And as the tourist season kicked off, John Green reprinted an old story about a humming Sasquatch that attempted to hypnotize a local women. He followed that story up with others, and the stories became more unbelievable every week. However, other newspapers picked up Green’s stories, and the tourists flocked to Harrison Hot Springs!

They still do. See this: “Harrison is Sasquatch Territory” —

Sasquatch hunters came to Harrison Hot Springs, too. Naturalist Ivan T. Sanderson arrived, and writer Marian Templeton Place reported in her book, On the Track of the Bigfoot, that John Green met with Sanderson. She wrote:

“Sasquatch,” Green repeated slowly.

Sasquatch was the English version of words meaning ‘wild man of the woods,’ used by several Indian tribes to describe the hairy two-legged creatures long encountered in the mountains of British Columbia and Vancouver Island….

Green added that if he remembered correctly, the earliest known sighting between a white man and the creatures took place in 1864 [sic] when an officer of the Hudson’s Bay Company traveled through the Fraser River country, in present-day British Columbia.

This man, Alexander Caulfield Anderson, had come west to explore and establish the most practical route for fur brigades to travel between the Company’s posts on the coast, up the river and over the mountains into the interior.

In his journal the fur trader reported that ‘hairy humanoids’ had hurled rocks down on his party as it worked through the awesome canyon of the Fraser River.

Sanderson interrupted to ask if Anderson had included a physical description of the creature in his journal.

“Unfortunately not,” Green answered. However, he added, his eyes twinkling, if the scientist and his friends wanted to learn more about the Sasquatch, particularly about the one captured long ago —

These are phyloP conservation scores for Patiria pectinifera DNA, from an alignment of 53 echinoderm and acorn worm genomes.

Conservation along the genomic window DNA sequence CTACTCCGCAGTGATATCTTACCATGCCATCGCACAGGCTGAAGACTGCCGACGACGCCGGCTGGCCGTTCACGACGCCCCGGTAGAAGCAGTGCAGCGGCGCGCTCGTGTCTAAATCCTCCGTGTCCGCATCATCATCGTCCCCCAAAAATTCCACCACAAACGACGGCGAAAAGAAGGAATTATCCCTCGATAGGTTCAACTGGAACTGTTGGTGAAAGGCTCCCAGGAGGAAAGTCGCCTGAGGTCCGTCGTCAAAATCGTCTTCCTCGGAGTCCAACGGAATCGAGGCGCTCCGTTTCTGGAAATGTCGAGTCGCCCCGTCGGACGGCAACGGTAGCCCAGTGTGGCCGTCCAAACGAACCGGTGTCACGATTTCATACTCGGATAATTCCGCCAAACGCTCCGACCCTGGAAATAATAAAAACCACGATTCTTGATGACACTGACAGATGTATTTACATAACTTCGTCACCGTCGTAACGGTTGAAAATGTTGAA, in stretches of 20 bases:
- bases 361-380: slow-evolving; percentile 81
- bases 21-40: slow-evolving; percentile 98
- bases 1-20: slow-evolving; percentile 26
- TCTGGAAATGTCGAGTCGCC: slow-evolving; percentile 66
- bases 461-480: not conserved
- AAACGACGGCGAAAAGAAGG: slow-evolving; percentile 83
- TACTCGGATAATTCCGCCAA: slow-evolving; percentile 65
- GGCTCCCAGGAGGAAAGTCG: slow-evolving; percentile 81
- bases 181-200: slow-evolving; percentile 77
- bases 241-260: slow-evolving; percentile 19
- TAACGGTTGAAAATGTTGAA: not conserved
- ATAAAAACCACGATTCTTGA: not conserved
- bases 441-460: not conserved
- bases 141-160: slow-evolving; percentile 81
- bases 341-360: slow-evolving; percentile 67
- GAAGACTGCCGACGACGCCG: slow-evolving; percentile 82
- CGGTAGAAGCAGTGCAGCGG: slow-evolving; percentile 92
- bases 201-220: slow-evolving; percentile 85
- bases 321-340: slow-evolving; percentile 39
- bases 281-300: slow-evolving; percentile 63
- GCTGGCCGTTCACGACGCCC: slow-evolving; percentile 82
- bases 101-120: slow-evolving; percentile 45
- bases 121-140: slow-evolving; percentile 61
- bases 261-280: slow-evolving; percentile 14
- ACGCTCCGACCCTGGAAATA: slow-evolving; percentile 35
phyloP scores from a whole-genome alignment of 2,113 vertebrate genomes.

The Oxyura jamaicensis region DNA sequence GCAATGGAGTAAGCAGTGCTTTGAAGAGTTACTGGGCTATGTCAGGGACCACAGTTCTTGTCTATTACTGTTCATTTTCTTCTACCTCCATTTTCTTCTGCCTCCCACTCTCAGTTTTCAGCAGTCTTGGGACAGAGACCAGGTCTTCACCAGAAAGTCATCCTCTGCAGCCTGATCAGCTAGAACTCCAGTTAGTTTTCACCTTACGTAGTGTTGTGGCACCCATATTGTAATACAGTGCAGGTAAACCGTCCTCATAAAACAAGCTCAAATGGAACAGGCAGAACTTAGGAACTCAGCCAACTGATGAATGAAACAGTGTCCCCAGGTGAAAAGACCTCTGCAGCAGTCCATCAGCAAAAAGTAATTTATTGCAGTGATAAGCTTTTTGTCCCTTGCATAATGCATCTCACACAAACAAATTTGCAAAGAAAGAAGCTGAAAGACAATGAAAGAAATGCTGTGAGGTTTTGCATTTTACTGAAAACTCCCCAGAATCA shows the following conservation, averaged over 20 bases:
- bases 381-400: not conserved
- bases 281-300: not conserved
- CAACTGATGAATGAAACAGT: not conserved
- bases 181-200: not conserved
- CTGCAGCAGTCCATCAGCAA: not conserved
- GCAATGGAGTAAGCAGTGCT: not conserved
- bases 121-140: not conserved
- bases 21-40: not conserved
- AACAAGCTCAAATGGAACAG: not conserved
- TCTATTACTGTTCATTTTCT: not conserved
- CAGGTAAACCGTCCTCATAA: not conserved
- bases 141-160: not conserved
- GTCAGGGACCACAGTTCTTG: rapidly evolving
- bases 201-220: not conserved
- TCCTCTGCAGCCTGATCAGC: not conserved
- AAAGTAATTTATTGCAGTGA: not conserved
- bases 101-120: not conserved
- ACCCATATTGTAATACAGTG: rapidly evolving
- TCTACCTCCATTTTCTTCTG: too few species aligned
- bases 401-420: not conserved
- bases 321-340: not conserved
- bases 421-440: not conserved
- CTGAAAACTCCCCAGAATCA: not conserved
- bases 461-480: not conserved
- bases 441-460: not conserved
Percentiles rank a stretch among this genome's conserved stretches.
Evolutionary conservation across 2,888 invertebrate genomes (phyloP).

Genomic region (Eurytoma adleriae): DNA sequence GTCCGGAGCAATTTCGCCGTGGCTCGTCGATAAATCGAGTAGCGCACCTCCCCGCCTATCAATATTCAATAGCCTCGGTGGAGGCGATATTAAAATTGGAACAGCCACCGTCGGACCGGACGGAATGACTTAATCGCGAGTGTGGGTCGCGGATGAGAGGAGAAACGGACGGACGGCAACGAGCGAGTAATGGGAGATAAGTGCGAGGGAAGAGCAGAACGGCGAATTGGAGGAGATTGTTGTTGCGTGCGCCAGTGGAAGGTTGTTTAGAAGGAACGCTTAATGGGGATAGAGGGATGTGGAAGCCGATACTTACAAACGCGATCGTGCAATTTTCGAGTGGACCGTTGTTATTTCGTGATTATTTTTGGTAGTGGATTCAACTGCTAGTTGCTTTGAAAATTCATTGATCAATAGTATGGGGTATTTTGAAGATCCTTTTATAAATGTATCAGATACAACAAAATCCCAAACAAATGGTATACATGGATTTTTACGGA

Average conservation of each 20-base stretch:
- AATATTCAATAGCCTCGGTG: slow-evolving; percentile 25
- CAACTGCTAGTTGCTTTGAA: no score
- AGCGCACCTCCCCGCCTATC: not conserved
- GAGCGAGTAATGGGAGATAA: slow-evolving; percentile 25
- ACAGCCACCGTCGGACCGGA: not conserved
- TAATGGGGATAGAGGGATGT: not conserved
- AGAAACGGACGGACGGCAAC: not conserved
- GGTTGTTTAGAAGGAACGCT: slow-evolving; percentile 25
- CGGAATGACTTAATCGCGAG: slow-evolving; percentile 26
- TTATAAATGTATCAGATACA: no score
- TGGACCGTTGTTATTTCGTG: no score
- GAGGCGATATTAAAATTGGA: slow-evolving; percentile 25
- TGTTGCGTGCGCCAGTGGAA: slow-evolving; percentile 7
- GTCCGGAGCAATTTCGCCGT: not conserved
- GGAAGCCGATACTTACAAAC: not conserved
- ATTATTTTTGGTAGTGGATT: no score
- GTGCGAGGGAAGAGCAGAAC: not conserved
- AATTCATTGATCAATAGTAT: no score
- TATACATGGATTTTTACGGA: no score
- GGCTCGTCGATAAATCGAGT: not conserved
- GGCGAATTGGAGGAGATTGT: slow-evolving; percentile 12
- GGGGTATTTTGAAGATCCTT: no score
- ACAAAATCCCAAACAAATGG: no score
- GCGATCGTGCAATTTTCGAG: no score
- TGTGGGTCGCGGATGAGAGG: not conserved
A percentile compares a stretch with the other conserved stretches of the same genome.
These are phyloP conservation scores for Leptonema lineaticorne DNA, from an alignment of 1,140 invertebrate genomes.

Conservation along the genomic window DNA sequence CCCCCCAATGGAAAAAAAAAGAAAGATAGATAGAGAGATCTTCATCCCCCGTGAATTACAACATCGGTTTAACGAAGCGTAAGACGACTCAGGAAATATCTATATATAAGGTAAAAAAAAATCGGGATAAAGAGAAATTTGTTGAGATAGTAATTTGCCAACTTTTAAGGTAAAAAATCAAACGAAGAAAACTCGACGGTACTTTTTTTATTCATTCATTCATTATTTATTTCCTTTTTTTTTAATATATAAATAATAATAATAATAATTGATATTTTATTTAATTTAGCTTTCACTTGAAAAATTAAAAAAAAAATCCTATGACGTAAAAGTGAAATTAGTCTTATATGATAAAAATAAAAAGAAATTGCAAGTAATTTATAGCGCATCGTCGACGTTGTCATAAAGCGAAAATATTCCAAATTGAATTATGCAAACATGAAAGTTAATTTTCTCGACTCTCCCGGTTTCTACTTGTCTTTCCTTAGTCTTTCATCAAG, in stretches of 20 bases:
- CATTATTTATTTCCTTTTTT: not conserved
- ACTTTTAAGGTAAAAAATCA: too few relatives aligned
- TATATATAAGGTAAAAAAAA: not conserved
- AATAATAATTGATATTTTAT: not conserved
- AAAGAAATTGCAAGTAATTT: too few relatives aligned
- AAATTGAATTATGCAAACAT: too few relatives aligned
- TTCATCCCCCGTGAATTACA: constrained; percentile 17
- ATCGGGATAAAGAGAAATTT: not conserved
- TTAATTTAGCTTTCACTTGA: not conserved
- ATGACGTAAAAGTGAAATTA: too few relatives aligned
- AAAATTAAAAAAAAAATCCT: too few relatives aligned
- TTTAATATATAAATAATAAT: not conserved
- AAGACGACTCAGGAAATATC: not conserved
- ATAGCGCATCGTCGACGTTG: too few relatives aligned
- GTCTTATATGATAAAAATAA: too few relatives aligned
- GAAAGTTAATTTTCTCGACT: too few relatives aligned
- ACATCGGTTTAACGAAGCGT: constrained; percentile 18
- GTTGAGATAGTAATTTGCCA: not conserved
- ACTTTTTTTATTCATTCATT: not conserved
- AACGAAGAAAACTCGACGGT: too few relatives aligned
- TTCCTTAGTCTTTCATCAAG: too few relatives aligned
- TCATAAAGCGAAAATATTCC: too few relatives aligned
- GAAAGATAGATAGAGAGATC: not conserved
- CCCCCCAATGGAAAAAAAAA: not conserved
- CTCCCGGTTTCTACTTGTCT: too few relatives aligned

Green chuckled. Yes captured. And then there was the story about one who had kidnapped a prospector —


Kidnapped, the newspaper publisher declared seriously. In his files he had both the story written by the prospector and an affidavit attesting to its truth….

I checked out Marian Templeton Place in Something about the Author: Facts and Pictures about Contemporary Authors & Illustrators of Books for Young People (Detroit: Gale Research, 1972) vol 3, p. 160. You might find this encyclopedia in your local library, in the Children’s section. Marian Templeton Place was a children’s writer who enjoyed penning stories of the old west. However, every once in a while she took a break from gold rush and gunfighter stories, to write about monsters. Her Sasquatch books might be found still, in the youth non-fiction section of the local library, filed alongside books about the Loch Ness Monster and UFO’s. Even though Marian Templeton Place is well known to be a writer of youth fiction, her Sasquatch books, including Bigfoot All Over the Country, are regularly cited as reliable sources in many books and articles about the Sasquatch!

Here is her book: Still in print!

There’s lots of information about the Sasquatch in libraries and books, although by now many of the books I accessed years ago are no longer in the library (and are, for the most part, not preserved in archives). However, this one might be available — Greg Long’s The Making of the Bigfoot: the Inside Story (New York: Prometheus Books, 2004). John Green is a character here, as is the above mentioned zoologist Ivan Sanderson. It appears they exerted a ton of effort in their search for the Sasquatch, but failed to find solid evidence the creature actually existed.